All the brother peoples who had fared so well in the Soviet Union and who were actually not real peoples at all became independent. OK. Not all but most. And those who became independent didn't really want that, they were only talked into it by the Americans and their own corrupt elites (who weren't really elites, but small bandit gangs, almost fascists). The only remaining part of the Soviet Union was the Russian Federation, which the former district chairman persuaded that it must now also be independent. From what and by whom, you don't really know. As a result, poor Russia became impoverished and everyone began to steal what was not nailed down. And everything else too. And sold everything to the Americans. And the Europeans. They acted as if they had won a war. It was the Russians' love of peace that had ended the Cold War, which the West was now waging on and on. That was humiliating. Just like the drinking of the former district chairman, who now calls himself president, who also had his own parliament shot at.

Other traitor peoples were stirring in the country. And it was even more humiliating that the good, sly, brotherly and sisterly Russians who had fed all those snakes on their chests couldn't cope with it. They were so weak. That was how humiliating it was.

Somehow the former district party committee chairman thought back to his drunkenness for at least a moment and suggested a successor to the Russians, whom everyone immediately fell in love with, because he slapped all the thieves from the time of the former district chairman on the fingers and all the crooked noses Chased terrorists from the mountains to the point of leaving. At the same time, and because they did not have such healthy, energetic and pithy presidents at home, many of the brother peoples (who are actually not their own peoples) wanted to go back to the Soviet Union. Since they no longer existed, they wanted at least to go to the Russian Federation, which under the new favorite president had become almost as powerful as the Soviet Union or at least as religious as the Russian Empire, but actually like both at the same time, what was even better.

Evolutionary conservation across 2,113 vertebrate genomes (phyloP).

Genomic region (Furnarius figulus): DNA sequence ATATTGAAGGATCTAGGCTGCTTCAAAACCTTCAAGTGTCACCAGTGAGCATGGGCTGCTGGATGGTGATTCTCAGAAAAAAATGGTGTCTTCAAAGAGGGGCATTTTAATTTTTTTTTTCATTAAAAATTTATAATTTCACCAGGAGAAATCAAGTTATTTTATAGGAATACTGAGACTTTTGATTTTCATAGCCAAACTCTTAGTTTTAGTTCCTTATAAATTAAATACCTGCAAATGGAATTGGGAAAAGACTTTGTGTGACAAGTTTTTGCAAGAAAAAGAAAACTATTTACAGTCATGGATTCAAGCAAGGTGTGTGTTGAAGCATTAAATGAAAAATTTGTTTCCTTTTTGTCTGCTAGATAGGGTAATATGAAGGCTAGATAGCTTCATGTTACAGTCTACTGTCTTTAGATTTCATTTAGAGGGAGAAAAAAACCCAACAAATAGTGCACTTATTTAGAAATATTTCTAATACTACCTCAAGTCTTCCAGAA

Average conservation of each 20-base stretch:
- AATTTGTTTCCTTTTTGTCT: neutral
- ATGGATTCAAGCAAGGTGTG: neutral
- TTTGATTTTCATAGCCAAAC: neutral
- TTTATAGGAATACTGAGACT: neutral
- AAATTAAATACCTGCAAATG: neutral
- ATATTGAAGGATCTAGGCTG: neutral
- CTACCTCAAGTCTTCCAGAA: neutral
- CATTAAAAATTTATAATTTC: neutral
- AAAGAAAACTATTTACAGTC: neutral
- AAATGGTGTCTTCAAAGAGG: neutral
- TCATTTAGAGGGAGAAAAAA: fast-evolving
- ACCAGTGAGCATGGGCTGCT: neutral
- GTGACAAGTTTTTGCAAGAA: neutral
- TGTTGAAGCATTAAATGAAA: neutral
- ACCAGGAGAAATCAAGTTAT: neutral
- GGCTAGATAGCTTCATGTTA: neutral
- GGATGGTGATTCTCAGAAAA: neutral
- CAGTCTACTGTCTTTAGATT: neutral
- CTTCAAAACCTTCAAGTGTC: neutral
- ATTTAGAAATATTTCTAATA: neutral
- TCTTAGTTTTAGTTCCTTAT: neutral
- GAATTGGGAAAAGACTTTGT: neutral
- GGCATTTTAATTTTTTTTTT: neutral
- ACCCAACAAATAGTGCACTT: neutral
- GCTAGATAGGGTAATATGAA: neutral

Because the Americans were getting weaker and more stupid and could not bear the fact that the new favorite president made Russia great again, they began to overthrow the legal governments of the neighboring brother peoples (who are actually not peoples at all). One in particular, the most fraternal of the brother peoples, stood out. The (stupid and weak) Americans brought the people (who are not people) to the Maidan (twice), distributed biscuits and overthrew the legitimate president (twice). But then the Russian part of this non-people woke up and remembered how nice and warm it had been in Mother Russia's lap. And the favorite president helped them and welcomed them with open arms in the Russian Federation, the heiress of the great Soviet Union, created by the Jews who had destroyed the Russian Empire for this purpose.
It is clear that the (increasingly stupid and weaker) Americans must hate this new Russia and its favorite president. Like their (less stupid but still weaker) European vassals, who at least could still be saved, they would only finally realize that it is not the (increasingly stupid and weaker) Americans who are their true friends, but the great, warm-hearted, peace-loving, unique Russian people with their ingenious darling President.

It was kind of like that.

You can find this and other texts on Jens Siegert's Russia blog http://russland.boellblog.org/.